Important information: The value of investments and the income from them, can go down as well as up, so you may get back less than you invest.
There is no doubt that the stamp duty holiday introduced by Chancellor Rishi Sunak was precisely the shot in the arm the housing market needed during the pandemic.
That’s not to say that the ill-effects of the enforced lockdown have been wiped out by the subsequent surge in sales volumes, but the release of pent-up demand can only have been spurred on by the Chancellor’s decision to give a stamp duty holiday on properties worth up to £500,000 until 31 March next year.
The question for the likes of Barratt Developments (BDEV) is whether it will have enough stock to meet demand. Downtime during lockdown saw the sector lose close to two months’ work, which has to have had a knock-on effect.
All operational sites were reopened by 30 June and while a two month shutdown is not as bad as other sectors have seen, analysts, assuming that the run rate of volume returns to only 90% of previous levels later this year and forecasting that 2021 volumes remain 5% below 2019 levels, say we can still expect available property volumes overall to have fallen by over 20% in 2020.
That comes at a time when demand has certainly gone the other way. The latest Rightmove survey shows the housing market has had its busiest month in a decade. Agreed sales in August were up 48% year-on-year and were even 20% above the previous monthly record set in March 2017.
Rightmove is insistent though that the surge in demand is not just down to the stamp duty savings, with sales agreed higher across all sectors of the market. In fact, while they’re up 29% in the first-time buyer sector, sales to so-called ‘second-steppers’ are up 38% and there has been a 59% rise in sales for far more expensive, “top of the ladder” homes, it said.
That ‘all sector’ impact is important too, because with the government’s Help to Buy scheme due to be phased out by 31 March 2021, the sustainability of the housing market will rely on movement throughout the entire sector, if the surge in sales is to be sustained in any way.
Importantly too, prices need to stay firm. Asking prices across the UK were up 4.6% in August, topping the 3.7% rise we saw in July. However, while the hunt for space and especially gardens, has had buyers house-hunting in far flung parts of the UK that they probably wouldn’t have looked at pre-pandemic, London has seen the other side of the story.
Properties in London have seen price falls of 2%. And that has taken overall UK prices down slightly, to £319,497. In its July report, Rightmove had the average UK asking price pitched at a record high of £320,265.
For Barratt, completion volumes for March to June were down 29% on the year before. And crucially, more than 80% of the 12,604 completions registered during that period took place before lockdown.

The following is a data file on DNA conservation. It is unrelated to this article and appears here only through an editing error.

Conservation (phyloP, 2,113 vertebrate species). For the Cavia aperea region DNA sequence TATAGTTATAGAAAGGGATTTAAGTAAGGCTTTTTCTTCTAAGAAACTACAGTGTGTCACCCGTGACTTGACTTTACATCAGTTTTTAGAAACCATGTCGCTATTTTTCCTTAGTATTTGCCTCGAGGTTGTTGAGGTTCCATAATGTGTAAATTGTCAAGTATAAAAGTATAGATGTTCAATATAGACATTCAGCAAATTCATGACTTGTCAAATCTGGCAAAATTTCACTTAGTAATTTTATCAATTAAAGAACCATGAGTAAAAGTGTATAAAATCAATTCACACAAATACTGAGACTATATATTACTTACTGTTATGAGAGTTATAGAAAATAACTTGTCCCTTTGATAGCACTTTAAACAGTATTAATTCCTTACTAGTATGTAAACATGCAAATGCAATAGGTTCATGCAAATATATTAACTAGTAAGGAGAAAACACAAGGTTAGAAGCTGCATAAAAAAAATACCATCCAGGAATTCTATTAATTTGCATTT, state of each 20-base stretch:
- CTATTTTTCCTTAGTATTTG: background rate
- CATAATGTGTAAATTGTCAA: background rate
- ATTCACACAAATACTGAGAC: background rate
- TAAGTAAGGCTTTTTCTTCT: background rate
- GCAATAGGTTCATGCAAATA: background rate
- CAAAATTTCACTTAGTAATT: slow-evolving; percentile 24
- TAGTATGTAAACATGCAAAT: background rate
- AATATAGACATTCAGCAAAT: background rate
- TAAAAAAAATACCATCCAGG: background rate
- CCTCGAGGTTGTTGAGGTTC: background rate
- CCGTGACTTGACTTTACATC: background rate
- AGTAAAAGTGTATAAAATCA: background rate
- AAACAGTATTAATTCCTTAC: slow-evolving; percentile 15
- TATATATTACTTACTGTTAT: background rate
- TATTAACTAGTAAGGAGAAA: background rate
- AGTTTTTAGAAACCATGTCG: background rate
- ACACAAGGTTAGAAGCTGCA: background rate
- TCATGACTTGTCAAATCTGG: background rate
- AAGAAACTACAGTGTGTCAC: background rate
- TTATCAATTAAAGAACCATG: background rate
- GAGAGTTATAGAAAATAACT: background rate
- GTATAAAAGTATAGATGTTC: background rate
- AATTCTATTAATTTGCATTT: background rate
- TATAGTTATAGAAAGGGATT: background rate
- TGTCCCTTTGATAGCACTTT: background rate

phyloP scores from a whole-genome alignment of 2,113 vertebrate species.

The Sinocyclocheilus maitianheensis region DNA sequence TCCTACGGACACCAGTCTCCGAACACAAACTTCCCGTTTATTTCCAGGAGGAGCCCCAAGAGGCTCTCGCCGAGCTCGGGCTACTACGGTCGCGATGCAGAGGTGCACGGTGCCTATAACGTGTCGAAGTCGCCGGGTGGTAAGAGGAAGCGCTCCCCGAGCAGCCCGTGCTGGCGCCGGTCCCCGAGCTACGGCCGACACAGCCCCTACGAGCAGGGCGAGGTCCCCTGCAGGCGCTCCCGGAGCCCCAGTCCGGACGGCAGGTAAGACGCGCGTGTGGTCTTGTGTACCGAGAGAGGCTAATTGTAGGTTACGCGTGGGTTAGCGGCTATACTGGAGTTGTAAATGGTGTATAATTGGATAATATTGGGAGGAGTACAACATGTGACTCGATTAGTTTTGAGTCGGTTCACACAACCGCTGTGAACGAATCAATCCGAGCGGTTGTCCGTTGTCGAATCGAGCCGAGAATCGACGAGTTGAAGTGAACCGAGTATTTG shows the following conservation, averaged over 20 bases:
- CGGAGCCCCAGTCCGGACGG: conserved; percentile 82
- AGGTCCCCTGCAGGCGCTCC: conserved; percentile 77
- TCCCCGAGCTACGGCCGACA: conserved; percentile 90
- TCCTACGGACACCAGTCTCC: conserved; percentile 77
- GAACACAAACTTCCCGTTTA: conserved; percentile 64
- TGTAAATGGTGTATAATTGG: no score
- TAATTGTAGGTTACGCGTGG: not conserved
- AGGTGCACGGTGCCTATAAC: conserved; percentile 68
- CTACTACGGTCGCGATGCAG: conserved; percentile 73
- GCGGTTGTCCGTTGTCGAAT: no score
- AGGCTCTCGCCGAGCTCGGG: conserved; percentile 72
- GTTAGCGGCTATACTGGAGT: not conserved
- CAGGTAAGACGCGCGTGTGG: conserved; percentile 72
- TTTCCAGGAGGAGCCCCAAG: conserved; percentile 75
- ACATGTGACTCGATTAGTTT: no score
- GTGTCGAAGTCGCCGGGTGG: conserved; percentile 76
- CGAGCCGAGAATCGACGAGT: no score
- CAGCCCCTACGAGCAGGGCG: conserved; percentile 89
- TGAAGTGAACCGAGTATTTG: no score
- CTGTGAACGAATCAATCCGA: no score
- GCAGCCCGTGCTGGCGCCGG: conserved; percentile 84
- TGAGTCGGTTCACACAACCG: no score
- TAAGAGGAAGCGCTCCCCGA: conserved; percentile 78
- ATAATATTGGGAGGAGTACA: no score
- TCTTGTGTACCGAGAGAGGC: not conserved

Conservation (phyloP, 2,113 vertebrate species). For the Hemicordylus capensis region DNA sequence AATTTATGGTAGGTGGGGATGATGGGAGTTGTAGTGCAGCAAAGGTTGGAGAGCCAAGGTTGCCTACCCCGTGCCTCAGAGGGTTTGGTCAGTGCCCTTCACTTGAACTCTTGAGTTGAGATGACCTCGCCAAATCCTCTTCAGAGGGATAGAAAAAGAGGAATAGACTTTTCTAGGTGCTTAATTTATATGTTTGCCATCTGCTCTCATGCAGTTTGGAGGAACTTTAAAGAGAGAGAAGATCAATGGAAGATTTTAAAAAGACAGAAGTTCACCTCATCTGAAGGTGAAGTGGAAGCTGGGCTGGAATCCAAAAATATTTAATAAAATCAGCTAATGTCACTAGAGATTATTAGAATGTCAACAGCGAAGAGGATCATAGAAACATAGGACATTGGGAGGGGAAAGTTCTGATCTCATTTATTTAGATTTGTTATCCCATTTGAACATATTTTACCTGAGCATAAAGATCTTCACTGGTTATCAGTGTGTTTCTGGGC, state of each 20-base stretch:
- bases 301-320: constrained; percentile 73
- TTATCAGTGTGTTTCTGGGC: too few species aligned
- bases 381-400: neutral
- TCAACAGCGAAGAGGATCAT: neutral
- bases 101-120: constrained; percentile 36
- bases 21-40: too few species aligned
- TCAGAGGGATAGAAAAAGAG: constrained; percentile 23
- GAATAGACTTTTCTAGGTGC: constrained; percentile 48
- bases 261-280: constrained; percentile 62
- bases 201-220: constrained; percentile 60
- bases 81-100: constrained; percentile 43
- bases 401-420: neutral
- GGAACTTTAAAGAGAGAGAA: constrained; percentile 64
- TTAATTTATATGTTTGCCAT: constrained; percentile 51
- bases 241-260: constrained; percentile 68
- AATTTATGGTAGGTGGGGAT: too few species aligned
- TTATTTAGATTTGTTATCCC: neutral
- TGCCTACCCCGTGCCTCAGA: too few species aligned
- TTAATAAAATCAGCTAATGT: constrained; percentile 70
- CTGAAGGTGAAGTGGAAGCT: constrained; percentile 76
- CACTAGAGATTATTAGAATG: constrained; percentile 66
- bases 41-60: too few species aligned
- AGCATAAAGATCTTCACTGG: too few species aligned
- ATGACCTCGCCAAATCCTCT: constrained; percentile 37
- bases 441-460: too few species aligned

The lockdown also hit home elsewhere too. It placed a strain on the balance sheet - it ended the year with £305 million in net cash, against £766 million a year earlier - forcing the group to suspend its land buying activities for the time being. And in July it pulled final and special dividends for 2020 in order to preserve cash.
Barratt is keen to share its “cautious optimism” for the new financial year, supported by a strong forward order book of £3.25 billion, compared to the £2.60 billion it had at the same stage in 2019.
Although, it does have to be heavily caveated. Firstly by the fact that the end of the Help to Buy scheme is ending, which could see demand from those all-important first-time buyers drying up, and secondly, with the risk that job losses could mount.
Add to that the stamp duty holiday, which is due to expire in March, at the same time as the Help to Buy scheme winds down, and it could make for a tricky Spring 2021 for Barratt and its fellow housebuilders.
Brokers have mixed views about Barratt’s prospects. Most recently UBS reiterated its buy rating and raised its price target to 680p, from 625p, while Peel Hunt maintains the shares are a hold, but has cut its price target from 805p to 575p. Credit Suisse has not shifted its position from outperform, but has cut its price target from 685p to 630p. Jefferies International meanwhile, rates the shares a buy and has cut its price target to 645p, from 659p.
Barratt’s full year results are due out on 2 September.
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Important information: The value of investments and the income from them, can go down as well as up, so you may get back less than you invest. Reference to specific securities should not be construed as a recommendation to buy or sell these securities and is included for the purposes of illustration only. When you are thinking about investing in shares, it’s generally a good idea to consider holding them alongside other investments in a diversified portfolio of assets. Investors should note that the views expressed may no longer be current and may have already been acted upon. This information is not a personal recommendation for any particular investment. If you are unsure about the suitability of an investment you should speak to an authorised financial adviser.
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